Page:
View single post by wondering
 Posted: Fri May 23rd, 2014 05:25 am
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Joined: Tue Dec 31st, 2013
Location: Alberta Canada
Posts: 109

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Meigs "ruined" forever the property of his former mentor -- why? I admit "poetic justice" is inaccurate, despite one soldier's strategic significance in the loss of so many others, to the point they began burying them in his backyard. A war was on. Similarly he who stands up for guiding principles, takes the road less travelled, may also sacrifice much his heart holds dear in defence of liberty. It is poetry, but it was not just.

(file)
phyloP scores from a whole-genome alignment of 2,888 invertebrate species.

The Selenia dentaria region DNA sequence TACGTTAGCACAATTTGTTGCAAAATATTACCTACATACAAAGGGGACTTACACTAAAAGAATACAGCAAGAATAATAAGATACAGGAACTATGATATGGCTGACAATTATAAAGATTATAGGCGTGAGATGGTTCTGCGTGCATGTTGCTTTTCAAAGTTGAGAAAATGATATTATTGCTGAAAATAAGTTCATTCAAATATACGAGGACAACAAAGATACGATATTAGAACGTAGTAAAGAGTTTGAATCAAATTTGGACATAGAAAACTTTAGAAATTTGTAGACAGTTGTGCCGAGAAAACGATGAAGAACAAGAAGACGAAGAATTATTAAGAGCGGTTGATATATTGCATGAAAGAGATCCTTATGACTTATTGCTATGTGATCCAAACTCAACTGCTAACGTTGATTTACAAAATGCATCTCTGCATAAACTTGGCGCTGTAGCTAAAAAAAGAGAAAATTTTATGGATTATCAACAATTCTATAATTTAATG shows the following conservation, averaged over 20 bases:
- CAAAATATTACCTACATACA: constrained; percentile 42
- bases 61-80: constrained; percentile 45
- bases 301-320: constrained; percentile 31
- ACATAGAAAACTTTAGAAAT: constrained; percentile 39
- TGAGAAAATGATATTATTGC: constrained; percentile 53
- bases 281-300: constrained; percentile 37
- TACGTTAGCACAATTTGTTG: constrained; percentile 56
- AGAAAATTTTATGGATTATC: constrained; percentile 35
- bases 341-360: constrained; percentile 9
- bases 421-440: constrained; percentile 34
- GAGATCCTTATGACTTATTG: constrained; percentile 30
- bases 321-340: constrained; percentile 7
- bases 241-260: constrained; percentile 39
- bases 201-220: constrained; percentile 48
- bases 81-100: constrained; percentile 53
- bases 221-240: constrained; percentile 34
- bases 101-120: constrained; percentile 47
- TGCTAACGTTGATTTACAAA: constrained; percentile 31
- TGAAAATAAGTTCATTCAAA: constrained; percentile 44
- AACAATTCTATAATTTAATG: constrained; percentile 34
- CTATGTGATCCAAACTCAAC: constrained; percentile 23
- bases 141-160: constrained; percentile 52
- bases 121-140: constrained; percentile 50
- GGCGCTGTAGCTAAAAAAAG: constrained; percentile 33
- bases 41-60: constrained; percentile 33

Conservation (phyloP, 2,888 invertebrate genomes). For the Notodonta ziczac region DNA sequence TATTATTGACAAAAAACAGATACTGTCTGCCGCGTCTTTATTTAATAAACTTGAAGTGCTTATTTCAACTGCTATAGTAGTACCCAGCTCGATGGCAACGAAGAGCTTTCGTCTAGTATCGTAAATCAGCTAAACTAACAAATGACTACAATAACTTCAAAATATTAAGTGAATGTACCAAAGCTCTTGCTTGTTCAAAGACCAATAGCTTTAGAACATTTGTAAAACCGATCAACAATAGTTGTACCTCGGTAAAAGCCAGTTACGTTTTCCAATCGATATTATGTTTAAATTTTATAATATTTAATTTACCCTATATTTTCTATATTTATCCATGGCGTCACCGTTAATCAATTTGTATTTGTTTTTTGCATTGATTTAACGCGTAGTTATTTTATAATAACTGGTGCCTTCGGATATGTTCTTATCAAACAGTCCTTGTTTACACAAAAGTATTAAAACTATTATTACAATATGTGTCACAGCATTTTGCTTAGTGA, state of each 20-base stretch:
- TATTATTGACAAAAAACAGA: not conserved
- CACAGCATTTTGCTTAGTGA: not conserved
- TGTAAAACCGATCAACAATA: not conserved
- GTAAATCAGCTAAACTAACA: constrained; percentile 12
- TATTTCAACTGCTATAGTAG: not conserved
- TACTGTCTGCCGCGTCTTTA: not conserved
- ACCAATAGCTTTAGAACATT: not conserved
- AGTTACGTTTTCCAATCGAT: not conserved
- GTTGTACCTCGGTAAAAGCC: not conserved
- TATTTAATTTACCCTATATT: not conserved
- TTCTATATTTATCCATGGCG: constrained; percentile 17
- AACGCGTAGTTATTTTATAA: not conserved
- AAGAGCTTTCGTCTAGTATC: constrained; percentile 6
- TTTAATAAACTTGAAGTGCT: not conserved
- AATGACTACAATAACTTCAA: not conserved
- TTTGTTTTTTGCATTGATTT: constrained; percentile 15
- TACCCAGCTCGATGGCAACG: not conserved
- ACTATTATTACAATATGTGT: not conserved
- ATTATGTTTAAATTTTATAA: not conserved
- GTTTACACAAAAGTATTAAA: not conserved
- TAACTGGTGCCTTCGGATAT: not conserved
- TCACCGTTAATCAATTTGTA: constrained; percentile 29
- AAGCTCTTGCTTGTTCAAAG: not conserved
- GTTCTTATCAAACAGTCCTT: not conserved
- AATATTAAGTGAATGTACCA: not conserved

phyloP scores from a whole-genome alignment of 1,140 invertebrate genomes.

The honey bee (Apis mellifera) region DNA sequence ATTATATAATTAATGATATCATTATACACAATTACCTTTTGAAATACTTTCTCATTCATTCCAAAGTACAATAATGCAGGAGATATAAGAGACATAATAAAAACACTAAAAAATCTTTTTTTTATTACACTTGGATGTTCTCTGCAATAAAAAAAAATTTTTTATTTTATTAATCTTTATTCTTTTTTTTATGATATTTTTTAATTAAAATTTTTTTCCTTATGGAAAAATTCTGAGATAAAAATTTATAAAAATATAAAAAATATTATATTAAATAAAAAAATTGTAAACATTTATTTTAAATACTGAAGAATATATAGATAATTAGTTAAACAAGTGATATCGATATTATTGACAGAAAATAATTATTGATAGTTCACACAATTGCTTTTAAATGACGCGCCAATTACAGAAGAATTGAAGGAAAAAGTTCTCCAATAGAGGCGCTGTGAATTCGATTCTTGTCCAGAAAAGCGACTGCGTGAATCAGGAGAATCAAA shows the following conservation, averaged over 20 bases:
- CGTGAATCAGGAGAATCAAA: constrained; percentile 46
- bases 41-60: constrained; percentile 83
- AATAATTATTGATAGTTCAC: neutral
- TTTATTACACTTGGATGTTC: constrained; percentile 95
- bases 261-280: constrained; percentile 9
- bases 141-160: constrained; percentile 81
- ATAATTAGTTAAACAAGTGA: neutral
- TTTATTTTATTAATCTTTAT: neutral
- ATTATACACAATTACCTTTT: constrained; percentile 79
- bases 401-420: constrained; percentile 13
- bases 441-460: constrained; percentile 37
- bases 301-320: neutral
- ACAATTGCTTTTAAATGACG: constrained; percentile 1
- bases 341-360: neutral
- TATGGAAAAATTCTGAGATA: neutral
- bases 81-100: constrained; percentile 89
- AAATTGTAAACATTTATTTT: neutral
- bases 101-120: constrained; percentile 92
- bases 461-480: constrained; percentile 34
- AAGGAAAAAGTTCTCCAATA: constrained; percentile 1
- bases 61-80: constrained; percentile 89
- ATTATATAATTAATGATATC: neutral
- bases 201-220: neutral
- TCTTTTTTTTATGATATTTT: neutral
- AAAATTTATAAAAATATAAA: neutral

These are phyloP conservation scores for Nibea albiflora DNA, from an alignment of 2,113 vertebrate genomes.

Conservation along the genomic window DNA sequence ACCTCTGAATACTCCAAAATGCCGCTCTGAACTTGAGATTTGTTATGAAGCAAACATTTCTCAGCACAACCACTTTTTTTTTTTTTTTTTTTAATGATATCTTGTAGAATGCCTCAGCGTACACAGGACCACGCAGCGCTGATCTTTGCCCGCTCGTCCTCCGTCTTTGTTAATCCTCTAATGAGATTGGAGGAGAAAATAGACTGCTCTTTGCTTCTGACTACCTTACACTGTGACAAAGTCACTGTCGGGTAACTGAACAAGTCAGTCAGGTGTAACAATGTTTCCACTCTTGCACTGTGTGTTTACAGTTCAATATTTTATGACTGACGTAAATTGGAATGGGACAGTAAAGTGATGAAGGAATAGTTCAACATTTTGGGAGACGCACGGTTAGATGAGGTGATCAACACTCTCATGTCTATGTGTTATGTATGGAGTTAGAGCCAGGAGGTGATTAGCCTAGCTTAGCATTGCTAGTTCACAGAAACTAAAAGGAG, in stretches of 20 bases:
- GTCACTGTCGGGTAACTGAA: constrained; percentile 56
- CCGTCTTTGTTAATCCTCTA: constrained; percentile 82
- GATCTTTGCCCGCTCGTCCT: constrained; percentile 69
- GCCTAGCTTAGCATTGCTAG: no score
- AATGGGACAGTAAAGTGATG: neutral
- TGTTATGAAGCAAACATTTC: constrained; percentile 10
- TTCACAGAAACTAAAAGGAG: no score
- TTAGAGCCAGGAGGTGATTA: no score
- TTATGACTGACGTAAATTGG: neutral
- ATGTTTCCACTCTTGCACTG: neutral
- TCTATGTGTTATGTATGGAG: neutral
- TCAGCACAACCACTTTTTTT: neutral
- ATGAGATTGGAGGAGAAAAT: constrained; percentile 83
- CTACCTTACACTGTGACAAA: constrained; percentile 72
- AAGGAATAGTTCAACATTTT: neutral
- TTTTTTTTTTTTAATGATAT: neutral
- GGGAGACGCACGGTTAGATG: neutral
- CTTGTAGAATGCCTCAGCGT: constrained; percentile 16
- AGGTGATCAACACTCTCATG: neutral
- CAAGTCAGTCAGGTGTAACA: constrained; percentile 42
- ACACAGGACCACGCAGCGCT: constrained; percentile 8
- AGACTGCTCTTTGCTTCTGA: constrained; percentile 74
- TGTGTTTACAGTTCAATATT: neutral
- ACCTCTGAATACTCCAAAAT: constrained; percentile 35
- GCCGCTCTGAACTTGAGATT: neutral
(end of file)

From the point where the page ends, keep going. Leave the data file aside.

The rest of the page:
In war those of rank must take stands, and I confess I have pondered it awhile. Meigs felt justified. I do see the hurt he caused, inconscionable shenanigans, as did courts later. He didn't have to plant the rose garden, most probably shouldn't have. It was a personal attack, beyond the pale, sanctioned by committee.

War is hell: and unfortunately the side with the meanest Quartermaster often wins. I still believe R.E. Lee would be proud of Arlington today. He was blue chip, proved it -- not by forgetting, but by forgiving. I dare say Washington himself may well have approved such a resting place for soldiers sacrificed by his nation. Sadly, the history of the western world is primarily one big land dispute.

Thanks for keeping me honest, Tex.

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